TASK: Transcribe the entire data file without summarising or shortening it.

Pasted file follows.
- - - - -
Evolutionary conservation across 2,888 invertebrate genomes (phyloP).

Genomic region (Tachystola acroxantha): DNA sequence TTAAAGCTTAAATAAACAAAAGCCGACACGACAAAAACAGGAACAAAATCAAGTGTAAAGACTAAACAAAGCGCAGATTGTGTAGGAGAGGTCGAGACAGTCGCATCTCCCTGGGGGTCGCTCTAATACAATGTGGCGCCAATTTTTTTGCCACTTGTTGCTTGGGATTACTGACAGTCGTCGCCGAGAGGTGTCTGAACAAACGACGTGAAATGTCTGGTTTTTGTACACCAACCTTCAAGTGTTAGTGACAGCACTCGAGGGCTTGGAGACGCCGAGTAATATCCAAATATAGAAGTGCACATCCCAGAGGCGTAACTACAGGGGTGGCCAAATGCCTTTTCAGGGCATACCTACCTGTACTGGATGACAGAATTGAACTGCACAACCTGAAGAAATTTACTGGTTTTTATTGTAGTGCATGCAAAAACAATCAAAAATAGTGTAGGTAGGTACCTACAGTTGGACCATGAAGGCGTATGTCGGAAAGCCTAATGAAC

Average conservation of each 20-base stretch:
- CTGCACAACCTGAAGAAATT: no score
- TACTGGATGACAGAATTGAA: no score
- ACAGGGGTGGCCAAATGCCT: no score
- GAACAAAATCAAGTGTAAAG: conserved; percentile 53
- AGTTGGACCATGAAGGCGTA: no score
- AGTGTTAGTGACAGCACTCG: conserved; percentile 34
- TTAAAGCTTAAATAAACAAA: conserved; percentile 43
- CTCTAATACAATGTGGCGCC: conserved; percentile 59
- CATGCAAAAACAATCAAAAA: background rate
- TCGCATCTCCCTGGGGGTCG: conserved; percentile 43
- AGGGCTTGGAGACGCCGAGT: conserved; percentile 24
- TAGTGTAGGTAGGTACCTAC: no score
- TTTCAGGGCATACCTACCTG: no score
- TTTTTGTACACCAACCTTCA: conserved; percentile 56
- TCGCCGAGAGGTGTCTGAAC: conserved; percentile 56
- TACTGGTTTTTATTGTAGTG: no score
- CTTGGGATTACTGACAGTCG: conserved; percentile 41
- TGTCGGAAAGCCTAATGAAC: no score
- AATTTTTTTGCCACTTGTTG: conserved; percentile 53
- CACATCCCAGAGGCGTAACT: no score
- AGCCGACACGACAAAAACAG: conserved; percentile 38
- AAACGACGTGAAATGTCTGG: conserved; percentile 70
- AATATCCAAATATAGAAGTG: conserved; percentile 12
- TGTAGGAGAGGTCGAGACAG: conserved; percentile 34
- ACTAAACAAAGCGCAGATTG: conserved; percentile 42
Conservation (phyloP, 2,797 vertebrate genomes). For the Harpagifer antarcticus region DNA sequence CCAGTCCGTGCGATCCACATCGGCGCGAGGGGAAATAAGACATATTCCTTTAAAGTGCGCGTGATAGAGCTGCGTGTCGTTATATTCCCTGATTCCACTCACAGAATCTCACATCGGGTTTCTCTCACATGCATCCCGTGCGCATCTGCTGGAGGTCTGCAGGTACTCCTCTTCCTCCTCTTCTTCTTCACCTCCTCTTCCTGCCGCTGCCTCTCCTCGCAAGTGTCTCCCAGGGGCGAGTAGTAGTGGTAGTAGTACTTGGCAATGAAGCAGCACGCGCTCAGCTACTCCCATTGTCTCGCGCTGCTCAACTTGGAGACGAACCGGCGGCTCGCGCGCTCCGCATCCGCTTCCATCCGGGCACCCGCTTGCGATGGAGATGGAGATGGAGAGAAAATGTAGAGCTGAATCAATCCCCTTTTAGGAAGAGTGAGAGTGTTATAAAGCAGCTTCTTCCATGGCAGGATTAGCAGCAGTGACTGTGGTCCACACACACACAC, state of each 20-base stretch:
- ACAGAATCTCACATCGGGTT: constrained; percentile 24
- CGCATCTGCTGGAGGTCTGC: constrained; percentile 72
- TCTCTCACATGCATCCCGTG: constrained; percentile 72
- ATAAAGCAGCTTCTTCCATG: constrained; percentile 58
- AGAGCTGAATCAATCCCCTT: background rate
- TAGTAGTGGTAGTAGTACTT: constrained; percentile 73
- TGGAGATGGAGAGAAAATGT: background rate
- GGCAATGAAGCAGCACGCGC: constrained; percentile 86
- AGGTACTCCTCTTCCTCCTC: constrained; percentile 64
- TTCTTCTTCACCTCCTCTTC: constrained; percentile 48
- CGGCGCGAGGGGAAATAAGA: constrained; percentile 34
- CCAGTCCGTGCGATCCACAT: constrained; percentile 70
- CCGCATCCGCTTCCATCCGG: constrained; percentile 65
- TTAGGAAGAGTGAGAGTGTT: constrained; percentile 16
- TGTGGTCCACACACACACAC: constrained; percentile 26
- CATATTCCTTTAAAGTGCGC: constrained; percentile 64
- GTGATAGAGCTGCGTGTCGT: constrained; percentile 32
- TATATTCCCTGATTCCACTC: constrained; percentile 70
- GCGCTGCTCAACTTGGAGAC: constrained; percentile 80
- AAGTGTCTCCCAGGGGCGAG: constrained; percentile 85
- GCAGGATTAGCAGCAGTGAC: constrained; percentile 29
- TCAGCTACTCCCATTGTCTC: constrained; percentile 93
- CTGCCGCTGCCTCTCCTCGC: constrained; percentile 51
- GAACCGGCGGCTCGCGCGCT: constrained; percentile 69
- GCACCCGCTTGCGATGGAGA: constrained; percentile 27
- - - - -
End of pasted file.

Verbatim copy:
Evolutionary conservation across 2,888 invertebrate genomes (phyloP).

Genomic region (Tachystola acroxantha): DNA sequence TTAAAGCTTAAATAAACAAAAGCCGACACGACAAAAACAGGAACAAAATCAAGTGTAAAGACTAAACAAAGCGCAGATTGTGTAGGAGAGGTCGAGACAGTCGCATCTCCCTGGGGGTCGCTCTAATACAATGTGGCGCCAATTTTTTTGCCACTTGTTGCTTGGGATTACTGACAGTCGTCGCCGAGAGGTGTCTGAACAAACGACGTGAAATGTCTGGTTTTTGTACACCAACCTTCAAGTGTTAGTGACAGCACTCGAGGGCTTGGAGACGCCGAGTAATATCCAAATATAGAAGTGCACATCCCAGAGGCGTAACTACAGGGGTGGCCAAATGCCTTTTCAGGGCATACCTACCTGTACTGGATGACAGAATTGAACTGCACAACCTGAAGAAATTTACTGGTTTTTATTGTAGTGCATGCAAAAACAATCAAAAATAGTGTAGGTAGGTACCTACAGTTGGACCATGAAGGCGTATGTCGGAAAGCCTAATGAAC

Average conservation of each 20-base stretch:
- CTGCACAACCTGAAGAAATT: no score
- TACTGGATGACAGAATTGAA: no score
- ACAGGGGTGGCCAAATGCCT: no score
- GAACAAAATCAAGTGTAAAG: conserved; percentile 53
- AGTTGGACCATGAAGGCGTA: no score
- AGTGTTAGTGACAGCACTCG: conserved; percentile 34
- TTAAAGCTTAAATAAACAAA: conserved; percentile 43
- CTCTAATACAATGTGGCGCC: conserved; percentile 59
- CATGCAAAAACAATCAAAAA: background rate
- TCGCATCTCCCTGGGGGTCG: conserved; percentile 43
- AGGGCTTGGAGACGCCGAGT: conserved; percentile 24
- TAGTGTAGGTAGGTACCTAC: no score
- TTTCAGGGCATACCTACCTG: no score
- TTTTTGTACACCAACCTTCA: conserved; percentile 56
- TCGCCGAGAGGTGTCTGAAC: conserved; percentile 56
- TACTGGTTTTTATTGTAGTG: no score
- CTTGGGATTACTGACAGTCG: conserved; percentile 41
- TGTCGGAAAGCCTAATGAAC: no score
- AATTTTTTTGCCACTTGTTG: conserved; percentile 53
- CACATCCCAGAGGCGTAACT: no score
- AGCCGACACGACAAAAACAG: conserved; percentile 38
- AAACGACGTGAAATGTCTGG: conserved; percentile 70
- AATATCCAAATATAGAAGTG: conserved; percentile 12
- TGTAGGAGAGGTCGAGACAG: conserved; percentile 34
- ACTAAACAAAGCGCAGATTG: conserved; percentile 42
Conservation (phyloP, 2,797 vertebrate genomes). For the Harpagifer antarcticus region DNA sequence CCAGTCCGTGCGATCCACATCGGCGCGAGGGGAAATAAGACATATTCCTTTAAAGTGCGCGTGATAGAGCTGCGTGTCGTTATATTCCCTGATTCCACTCACAGAATCTCACATCGGGTTTCTCTCACATGCATCCCGTGCGCATCTGCTGGAGGTCTGCAGGTACTCCTCTTCCTCCTCTTCTTCTTCACCTCCTCTTCCTGCCGCTGCCTCTCCTCGCAAGTGTCTCCCAGGGGCGAGTAGTAGTGGTAGTAGTACTTGGCAATGAAGCAGCACGCGCTCAGCTACTCCCATTGTCTCGCGCTGCTCAACTTGGAGACGAACCGGCGGCTCGCGCGCTCCGCATCCGCTTCCATCCGGGCACCCGCTTGCGATGGAGATGGAGATGGAGAGAAAATGTAGAGCTGAATCAATCCCCTTTTAGGAAGAGTGAGAGTGTTATAAAGCAGCTTCTTCCATGGCAGGATTAGCAGCAGTGACTGTGGTCCACACACACACAC, state of each 20-base stretch:
- ACAGAATCTCACATCGGGTT: constrained; percentile 24
- CGCATCTGCTGGAGGTCTGC: constrained; percentile 72
- TCTCTCACATGCATCCCGTG: constrained; percentile 72
- ATAAAGCAGCTTCTTCCATG: constrained; percentile 58
- AGAGCTGAATCAATCCCCTT: background rate
- TAGTAGTGGTAGTAGTACTT: constrained; percentile 73
- TGGAGATGGAGAGAAAATGT: background rate
- GGCAATGAAGCAGCACGCGC: constrained; percentile 86
- AGGTACTCCTCTTCCTCCTC: constrained; percentile 64
- TTCTTCTTCACCTCCTCTTC: constrained; percentile 48
- CGGCGCGAGGGGAAATAAGA: constrained; percentile 34
- CCAGTCCGTGCGATCCACAT: constrained; percentile 70
- CCGCATCCGCTTCCATCCGG: constrained; percentile 65
- TTAGGAAGAGTGAGAGTGTT: constrained; percentile 16
- TGTGGTCCACACACACACAC: constrained; percentile 26
- CATATTCCTTTAAAGTGCGC: constrained; percentile 64
- GTGATAGAGCTGCGTGTCGT: constrained; percentile 32
- TATATTCCCTGATTCCACTC: constrained; percentile 70
- GCGCTGCTCAACTTGGAGAC: constrained; percentile 80
- AAGTGTCTCCCAGGGGCGAG: constrained; percentile 85
- GCAGGATTAGCAGCAGTGAC: constrained; percentile 29
- TCAGCTACTCCCATTGTCTC: constrained; percentile 93
- CTGCCGCTGCCTCTCCTCGC: constrained; percentile 51
- GAACCGGCGGCTCGCGCGCT: constrained; percentile 69
- GCACCCGCTTGCGATGGAGA: constrained; percentile 27